THE HOUSE of Commons Public Accounts Committee has criticised the Department for Transport’s management of the railways. In its report on rail management and timetabling, the committee highlights issues including the May 2018 timetable disruption, the Govia Thameslink Railway and East Coast franchises and strategic management of programmes, including Crossrail.

Referencing the timetable disruption, the committee calls for ‘a clear governance and accountability structure for the railway’ to be set out ‘once and for all’, suggesting it is ‘alarming that the Department has not ensured a clear line of ownership and oversight of the timetabling process, and that it did not sufficiently probe the assurances it was getting from industry on progress’. It laments a lack of detail in how DfT is setting out what it is doing differently to encourage joint working between operators and Network Rail in new franchise contracts or how it is incentivising closer working in contracts already let.

Regarding the GTR franchise, the PAC says it is concerned the Department is ‘still not adequately protecting taxpayers’ money’. Noting the various travails of the franchise, the committee highlights that the latest commitment of £15 million to be spent on improvements for passengers is yet to be detailed. It suggests that outside the Thameslink Programme the franchise ‘failed to include sufficient investment to secure improvements for passengers’.

On the East Coast route, following the end of the Virgin Trains East Coast franchise and the transfer to LNER, the PAC calls for clarity on when service improvements promised by VTEC will be delivered, seeking this information by the summer. More widely, DfT’s strategic management of the railways is criticised in the wake of the delays to Crossrail, for which DfT is a joint sponsor with Transport for London. The PAC suggests DfT’s management ‘is not evolving quickly enough to be able to procure and execute complicated projects such as Crossrail so that they do not face cost increases and delays’. The committee says it remains unconvinced that the Department ‘had a sufficient and timely grip on the programme (Crossrail)’, suggesting DfT ‘did not sufficiently probe the assurances given by Crossrail Limited over the progress of the programme and its expected cost’. It compares the difficulties with similar issues seen on the Thameslink upgrade and Great Western modernisation and highlights concern about the forthcoming Trans-Pennine Route Upgrade.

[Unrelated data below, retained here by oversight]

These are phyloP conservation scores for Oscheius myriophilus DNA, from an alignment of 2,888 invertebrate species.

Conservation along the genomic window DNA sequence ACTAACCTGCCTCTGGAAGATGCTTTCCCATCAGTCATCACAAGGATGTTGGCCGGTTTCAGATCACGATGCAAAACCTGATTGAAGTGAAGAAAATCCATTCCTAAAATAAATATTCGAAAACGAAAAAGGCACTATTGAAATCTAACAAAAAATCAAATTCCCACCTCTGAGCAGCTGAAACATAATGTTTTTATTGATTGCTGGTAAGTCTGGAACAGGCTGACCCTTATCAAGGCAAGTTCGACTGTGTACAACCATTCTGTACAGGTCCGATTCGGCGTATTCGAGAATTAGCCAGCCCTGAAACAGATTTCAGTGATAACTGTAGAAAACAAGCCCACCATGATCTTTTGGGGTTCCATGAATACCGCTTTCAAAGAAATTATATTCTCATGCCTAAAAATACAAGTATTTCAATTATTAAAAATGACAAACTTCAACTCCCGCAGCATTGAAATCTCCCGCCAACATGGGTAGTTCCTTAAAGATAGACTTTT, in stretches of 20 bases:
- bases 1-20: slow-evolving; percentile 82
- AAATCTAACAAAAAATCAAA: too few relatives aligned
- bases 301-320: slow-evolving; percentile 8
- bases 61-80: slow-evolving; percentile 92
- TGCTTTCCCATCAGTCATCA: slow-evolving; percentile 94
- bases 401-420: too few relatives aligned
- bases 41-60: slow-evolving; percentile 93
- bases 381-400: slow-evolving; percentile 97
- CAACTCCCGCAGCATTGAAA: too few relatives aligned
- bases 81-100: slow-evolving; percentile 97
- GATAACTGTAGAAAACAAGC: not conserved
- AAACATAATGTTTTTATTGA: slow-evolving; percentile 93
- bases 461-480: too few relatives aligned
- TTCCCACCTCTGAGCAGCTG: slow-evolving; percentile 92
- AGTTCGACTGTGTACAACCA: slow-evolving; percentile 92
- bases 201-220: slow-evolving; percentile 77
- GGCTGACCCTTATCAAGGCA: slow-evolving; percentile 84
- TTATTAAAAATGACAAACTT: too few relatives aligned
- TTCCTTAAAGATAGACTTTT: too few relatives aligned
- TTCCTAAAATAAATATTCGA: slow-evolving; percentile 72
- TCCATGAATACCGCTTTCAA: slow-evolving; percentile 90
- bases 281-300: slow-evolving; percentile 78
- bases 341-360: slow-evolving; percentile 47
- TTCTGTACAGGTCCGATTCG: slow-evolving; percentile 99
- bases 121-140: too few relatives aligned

Also criticised is progress in making the railway more accessible for passengers with disabilities, with the committee highlighting the slow speed of action. It calls for information by the summer setting out how DfT will ensure operators make sure passengers with disabilities can use the railway and to set out an enhanced monitoring regime to ensure compliance.